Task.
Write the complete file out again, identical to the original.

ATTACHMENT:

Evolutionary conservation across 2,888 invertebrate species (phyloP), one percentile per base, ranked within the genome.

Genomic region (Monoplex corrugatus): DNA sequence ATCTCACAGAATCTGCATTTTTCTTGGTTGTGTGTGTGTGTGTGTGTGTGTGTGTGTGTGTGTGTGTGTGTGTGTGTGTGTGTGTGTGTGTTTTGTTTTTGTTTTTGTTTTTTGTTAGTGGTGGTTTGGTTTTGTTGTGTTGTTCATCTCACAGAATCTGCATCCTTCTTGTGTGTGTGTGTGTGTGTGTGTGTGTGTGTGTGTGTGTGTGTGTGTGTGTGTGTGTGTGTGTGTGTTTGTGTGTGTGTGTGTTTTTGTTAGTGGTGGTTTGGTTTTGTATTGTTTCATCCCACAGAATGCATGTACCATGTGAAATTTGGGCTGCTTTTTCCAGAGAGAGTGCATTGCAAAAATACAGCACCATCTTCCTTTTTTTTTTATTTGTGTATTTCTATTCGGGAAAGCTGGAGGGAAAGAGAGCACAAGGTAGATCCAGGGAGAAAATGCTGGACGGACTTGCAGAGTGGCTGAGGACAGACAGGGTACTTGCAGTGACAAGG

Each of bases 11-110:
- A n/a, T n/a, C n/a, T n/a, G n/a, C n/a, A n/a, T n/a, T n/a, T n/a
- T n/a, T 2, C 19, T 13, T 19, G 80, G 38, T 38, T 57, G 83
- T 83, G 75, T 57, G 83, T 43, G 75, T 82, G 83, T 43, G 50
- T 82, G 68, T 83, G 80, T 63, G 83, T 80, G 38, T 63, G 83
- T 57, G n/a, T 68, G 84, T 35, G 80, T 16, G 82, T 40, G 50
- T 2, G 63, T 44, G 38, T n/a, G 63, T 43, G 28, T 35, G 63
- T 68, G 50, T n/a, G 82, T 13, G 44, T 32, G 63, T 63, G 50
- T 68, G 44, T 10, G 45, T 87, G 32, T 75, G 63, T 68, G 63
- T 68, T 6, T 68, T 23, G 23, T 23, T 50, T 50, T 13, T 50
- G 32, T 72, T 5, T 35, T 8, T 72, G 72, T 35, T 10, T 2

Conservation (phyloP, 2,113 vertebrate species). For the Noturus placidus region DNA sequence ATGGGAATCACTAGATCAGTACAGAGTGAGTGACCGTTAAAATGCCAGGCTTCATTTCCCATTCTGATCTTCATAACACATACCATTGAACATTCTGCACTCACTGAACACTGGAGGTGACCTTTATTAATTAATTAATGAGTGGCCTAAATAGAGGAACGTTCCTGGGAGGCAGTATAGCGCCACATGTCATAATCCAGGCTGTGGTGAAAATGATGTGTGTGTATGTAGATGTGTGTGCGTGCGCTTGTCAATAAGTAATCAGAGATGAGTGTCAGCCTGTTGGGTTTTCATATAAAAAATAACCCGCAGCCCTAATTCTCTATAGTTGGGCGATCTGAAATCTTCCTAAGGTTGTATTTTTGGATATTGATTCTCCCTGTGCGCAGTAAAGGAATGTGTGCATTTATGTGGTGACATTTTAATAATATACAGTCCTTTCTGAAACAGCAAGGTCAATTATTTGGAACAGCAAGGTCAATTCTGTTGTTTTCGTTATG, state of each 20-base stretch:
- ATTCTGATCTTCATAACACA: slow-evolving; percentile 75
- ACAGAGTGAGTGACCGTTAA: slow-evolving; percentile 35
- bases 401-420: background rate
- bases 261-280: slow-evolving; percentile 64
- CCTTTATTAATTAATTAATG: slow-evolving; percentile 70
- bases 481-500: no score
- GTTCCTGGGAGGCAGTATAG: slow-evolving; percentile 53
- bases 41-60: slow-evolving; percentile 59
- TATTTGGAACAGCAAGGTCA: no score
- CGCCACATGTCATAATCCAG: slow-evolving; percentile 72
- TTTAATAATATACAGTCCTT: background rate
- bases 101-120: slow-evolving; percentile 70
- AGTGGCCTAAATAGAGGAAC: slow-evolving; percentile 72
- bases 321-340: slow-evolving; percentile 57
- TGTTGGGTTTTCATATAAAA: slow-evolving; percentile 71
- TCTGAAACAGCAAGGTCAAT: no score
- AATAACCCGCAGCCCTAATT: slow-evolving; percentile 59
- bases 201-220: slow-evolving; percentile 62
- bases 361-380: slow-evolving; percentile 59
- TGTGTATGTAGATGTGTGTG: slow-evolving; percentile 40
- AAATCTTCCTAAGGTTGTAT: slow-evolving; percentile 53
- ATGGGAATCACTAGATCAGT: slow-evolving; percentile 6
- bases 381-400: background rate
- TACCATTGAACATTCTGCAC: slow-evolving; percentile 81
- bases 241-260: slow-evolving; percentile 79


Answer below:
Evolutionary conservation across 2,888 invertebrate species (phyloP), one percentile per base, ranked within the genome.

Genomic region (Monoplex corrugatus): DNA sequence ATCTCACAGAATCTGCATTTTTCTTGGTTGTGTGTGTGTGTGTGTGTGTGTGTGTGTGTGTGTGTGTGTGTGTGTGTGTGTGTGTGTGTGTTTTGTTTTTGTTTTTGTTTTTTGTTAGTGGTGGTTTGGTTTTGTTGTGTTGTTCATCTCACAGAATCTGCATCCTTCTTGTGTGTGTGTGTGTGTGTGTGTGTGTGTGTGTGTGTGTGTGTGTGTGTGTGTGTGTGTGTGTGTGTTTGTGTGTGTGTGTGTTTTTGTTAGTGGTGGTTTGGTTTTGTATTGTTTCATCCCACAGAATGCATGTACCATGTGAAATTTGGGCTGCTTTTTCCAGAGAGAGTGCATTGCAAAAATACAGCACCATCTTCCTTTTTTTTTTATTTGTGTATTTCTATTCGGGAAAGCTGGAGGGAAAGAGAGCACAAGGTAGATCCAGGGAGAAAATGCTGGACGGACTTGCAGAGTGGCTGAGGACAGACAGGGTACTTGCAGTGACAAGG

Each of bases 11-110:
- A n/a, T n/a, C n/a, T n/a, G n/a, C n/a, A n/a, T n/a, T n/a, T n/a
- T n/a, T 2, C 19, T 13, T 19, G 80, G 38, T 38, T 57, G 83
- T 83, G 75, T 57, G 83, T 43, G 75, T 82, G 83, T 43, G 50
- T 82, G 68, T 83, G 80, T 63, G 83, T 80, G 38, T 63, G 83
- T 57, G n/a, T 68, G 84, T 35, G 80, T 16, G 82, T 40, G 50
- T 2, G 63, T 44, G 38, T n/a, G 63, T 43, G 28, T 35, G 63
- T 68, G 50, T n/a, G 82, T 13, G 44, T 32, G 63, T 63, G 50
- T 68, G 44, T 10, G 45, T 87, G 32, T 75, G 63, T 68, G 63
- T 68, T 6, T 68, T 23, G 23, T 23, T 50, T 50, T 13, T 50
- G 32, T 72, T 5, T 35, T 8, T 72, G 72, T 35, T 10, T 2

Conservation (phyloP, 2,113 vertebrate species). For the Noturus placidus region DNA sequence ATGGGAATCACTAGATCAGTACAGAGTGAGTGACCGTTAAAATGCCAGGCTTCATTTCCCATTCTGATCTTCATAACACATACCATTGAACATTCTGCACTCACTGAACACTGGAGGTGACCTTTATTAATTAATTAATGAGTGGCCTAAATAGAGGAACGTTCCTGGGAGGCAGTATAGCGCCACATGTCATAATCCAGGCTGTGGTGAAAATGATGTGTGTGTATGTAGATGTGTGTGCGTGCGCTTGTCAATAAGTAATCAGAGATGAGTGTCAGCCTGTTGGGTTTTCATATAAAAAATAACCCGCAGCCCTAATTCTCTATAGTTGGGCGATCTGAAATCTTCCTAAGGTTGTATTTTTGGATATTGATTCTCCCTGTGCGCAGTAAAGGAATGTGTGCATTTATGTGGTGACATTTTAATAATATACAGTCCTTTCTGAAACAGCAAGGTCAATTATTTGGAACAGCAAGGTCAATTCTGTTGTTTTCGTTATG, state of each 20-base stretch:
- ATTCTGATCTTCATAACACA: slow-evolving; percentile 75
- ACAGAGTGAGTGACCGTTAA: slow-evolving; percentile 35
- bases 401-420: background rate
- bases 261-280: slow-evolving; percentile 64
- CCTTTATTAATTAATTAATG: slow-evolving; percentile 70
- bases 481-500: no score
- GTTCCTGGGAGGCAGTATAG: slow-evolving; percentile 53
- bases 41-60: slow-evolving; percentile 59
- TATTTGGAACAGCAAGGTCA: no score
- CGCCACATGTCATAATCCAG: slow-evolving; percentile 72
- TTTAATAATATACAGTCCTT: background rate
- bases 101-120: slow-evolving; percentile 70
- AGTGGCCTAAATAGAGGAAC: slow-evolving; percentile 72
- bases 321-340: slow-evolving; percentile 57
- TGTTGGGTTTTCATATAAAA: slow-evolving; percentile 71
- TCTGAAACAGCAAGGTCAAT: no score
- AATAACCCGCAGCCCTAATT: slow-evolving; percentile 59
- bases 201-220: slow-evolving; percentile 62
- bases 361-380: slow-evolving; percentile 59
- TGTGTATGTAGATGTGTGTG: slow-evolving; percentile 40
- AAATCTTCCTAAGGTTGTAT: slow-evolving; percentile 53
- ATGGGAATCACTAGATCAGT: slow-evolving; percentile 6
- bases 381-400: background rate
- TACCATTGAACATTCTGCAC: slow-evolving; percentile 81
- bases 241-260: slow-evolving; percentile 79